Anticholinergic Poisoning, Emergency Medicine

Patrick M. Whiteley Reviewed 06/2017
 


Basics

Description

  • Central and peripheral cholinergic blockade

  • Depending on the drug involved, antagonism occurs at muscarinic (most common), nicotinic, or both receptors.

  • Onset of activity: 15–30 min af...

Diagnosis

Signs and Symptoms

History

  • Onset and duration of symptoms

  • Type and extent of ingestion/exposure

Physical Exam

  • Classic toxidrome:

    • Mad as a hatter”altered mental status

    • Hot as a hare”—hyperthermia

    • ...

Treatment

Pre-Hospital

Transport all pills/pill bottles involved in overdose for identification in ED. 

Initial Stabilization/Therapy

  • Airway, breathing, and circulation (ABCs):

    • Airway control essential

    • Adm...

Follow-Up

Disposition

Admission Criteria

  • ICU admission for moderate to severe anticholinergic symptoms (agitation control, temperature control, and observation for seizures or dysrhythmias)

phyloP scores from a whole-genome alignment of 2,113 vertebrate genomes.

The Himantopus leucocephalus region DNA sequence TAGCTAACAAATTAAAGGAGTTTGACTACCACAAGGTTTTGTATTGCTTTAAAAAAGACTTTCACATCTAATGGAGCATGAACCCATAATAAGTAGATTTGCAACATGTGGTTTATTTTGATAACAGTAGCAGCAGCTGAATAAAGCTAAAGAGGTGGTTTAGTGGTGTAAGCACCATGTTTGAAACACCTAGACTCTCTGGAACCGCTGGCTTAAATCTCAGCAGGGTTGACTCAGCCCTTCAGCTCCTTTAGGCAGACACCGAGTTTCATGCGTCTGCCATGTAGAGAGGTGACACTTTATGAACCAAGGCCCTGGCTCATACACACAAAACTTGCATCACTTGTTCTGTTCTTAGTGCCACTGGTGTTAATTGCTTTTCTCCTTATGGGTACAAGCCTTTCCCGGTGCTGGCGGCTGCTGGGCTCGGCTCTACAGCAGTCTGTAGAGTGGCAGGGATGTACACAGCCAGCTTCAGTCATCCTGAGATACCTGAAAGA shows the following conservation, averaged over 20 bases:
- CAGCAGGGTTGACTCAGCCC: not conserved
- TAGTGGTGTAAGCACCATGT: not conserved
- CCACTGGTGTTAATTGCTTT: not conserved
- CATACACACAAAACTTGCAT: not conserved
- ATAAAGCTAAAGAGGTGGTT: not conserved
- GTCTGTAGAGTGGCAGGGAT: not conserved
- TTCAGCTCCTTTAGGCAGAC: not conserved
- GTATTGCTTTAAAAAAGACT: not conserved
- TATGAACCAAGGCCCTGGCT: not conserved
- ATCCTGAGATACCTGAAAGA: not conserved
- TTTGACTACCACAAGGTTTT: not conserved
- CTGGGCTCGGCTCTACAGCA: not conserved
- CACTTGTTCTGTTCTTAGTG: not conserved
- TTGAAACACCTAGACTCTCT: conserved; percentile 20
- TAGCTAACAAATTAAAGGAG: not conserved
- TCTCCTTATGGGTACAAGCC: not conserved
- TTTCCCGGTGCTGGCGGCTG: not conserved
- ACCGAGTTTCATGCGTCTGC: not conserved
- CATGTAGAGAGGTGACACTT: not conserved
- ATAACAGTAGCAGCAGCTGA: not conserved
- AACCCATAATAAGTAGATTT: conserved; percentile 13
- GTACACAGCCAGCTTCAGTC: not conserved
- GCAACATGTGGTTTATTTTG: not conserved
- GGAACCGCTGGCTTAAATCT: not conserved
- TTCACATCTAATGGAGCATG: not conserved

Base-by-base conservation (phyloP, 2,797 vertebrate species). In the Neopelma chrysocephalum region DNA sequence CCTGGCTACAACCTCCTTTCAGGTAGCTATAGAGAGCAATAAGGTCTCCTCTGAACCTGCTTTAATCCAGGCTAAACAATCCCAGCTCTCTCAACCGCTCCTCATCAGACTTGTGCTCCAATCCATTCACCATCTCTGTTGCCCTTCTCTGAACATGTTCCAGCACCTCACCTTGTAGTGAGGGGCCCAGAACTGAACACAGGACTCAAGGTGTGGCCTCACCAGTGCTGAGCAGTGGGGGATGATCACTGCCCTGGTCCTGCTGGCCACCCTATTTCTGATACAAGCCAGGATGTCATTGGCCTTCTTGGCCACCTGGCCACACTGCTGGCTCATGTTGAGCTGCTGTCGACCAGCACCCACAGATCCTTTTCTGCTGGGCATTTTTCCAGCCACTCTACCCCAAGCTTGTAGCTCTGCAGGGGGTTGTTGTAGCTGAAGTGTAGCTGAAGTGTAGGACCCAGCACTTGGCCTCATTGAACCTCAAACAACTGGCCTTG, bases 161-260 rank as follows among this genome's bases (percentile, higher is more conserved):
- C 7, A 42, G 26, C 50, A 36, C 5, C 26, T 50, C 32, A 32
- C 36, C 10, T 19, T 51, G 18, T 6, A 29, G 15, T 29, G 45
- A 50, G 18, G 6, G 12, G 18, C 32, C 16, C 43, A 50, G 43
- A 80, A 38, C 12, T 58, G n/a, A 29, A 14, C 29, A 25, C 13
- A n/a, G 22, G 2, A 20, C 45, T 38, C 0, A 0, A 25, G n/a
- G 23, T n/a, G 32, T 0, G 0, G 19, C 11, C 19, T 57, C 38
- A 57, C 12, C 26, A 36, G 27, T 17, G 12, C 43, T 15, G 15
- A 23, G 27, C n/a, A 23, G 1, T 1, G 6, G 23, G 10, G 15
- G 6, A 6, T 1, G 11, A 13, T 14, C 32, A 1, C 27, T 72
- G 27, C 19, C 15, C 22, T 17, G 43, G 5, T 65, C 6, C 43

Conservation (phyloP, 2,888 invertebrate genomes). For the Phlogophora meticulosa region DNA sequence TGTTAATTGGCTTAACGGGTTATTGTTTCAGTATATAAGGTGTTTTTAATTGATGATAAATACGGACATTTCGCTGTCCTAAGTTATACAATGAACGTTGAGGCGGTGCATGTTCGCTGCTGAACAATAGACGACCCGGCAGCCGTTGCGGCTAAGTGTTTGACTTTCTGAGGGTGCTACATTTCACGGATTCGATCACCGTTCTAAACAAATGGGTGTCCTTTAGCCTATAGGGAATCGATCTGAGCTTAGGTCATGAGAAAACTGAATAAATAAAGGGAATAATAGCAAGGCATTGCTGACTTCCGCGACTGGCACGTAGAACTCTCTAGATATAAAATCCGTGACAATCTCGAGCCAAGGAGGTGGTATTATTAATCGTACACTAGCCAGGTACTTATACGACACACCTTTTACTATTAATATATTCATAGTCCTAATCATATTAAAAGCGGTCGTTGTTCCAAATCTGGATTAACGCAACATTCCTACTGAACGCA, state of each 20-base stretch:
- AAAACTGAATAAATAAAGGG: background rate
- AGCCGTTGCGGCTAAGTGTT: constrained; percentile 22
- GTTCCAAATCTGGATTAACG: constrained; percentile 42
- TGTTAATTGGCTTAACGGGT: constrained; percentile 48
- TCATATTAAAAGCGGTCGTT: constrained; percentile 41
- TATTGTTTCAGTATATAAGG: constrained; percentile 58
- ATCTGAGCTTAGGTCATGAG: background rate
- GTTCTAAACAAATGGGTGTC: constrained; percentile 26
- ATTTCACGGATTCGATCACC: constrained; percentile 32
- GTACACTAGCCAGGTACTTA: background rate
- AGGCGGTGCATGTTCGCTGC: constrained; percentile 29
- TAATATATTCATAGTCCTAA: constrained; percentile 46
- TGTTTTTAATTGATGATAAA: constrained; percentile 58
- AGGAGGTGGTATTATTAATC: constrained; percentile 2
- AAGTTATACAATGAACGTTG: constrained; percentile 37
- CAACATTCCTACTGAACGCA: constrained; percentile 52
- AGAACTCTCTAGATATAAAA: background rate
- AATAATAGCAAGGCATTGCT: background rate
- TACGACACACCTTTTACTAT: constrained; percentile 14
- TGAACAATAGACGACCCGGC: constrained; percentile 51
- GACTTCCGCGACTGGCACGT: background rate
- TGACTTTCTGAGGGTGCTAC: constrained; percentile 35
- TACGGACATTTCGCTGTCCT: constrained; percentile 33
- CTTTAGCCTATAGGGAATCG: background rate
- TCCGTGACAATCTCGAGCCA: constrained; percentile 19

• Any patient r...

Pearls and Pitfalls

  • Aggressively treat hyperthermia.

  • Antipyretic medications are not effective in toxic hyperthermia.

  • Use physostigmine cautiously and consult with medical toxicologist when available.

Additional Reading

  • Burns  MJ, Linden  CH, Graudins  A, et al. A comparison of physostigmine and benzodiazepines for the treatment of anticholinergic poisoning. Ann Emerg Med.  2000;35:374–381.

  • Ceh...

Codes

ICD9

971.1 Poisoning by parasympatholytics (anticholinergics and antimuscarinics) and spasmolytics 

ICD10

T44.3X1A Poisoning by oth parasympath and spasmolytics, acc, init 

SNOMED

  • 216593002 Accidenta...

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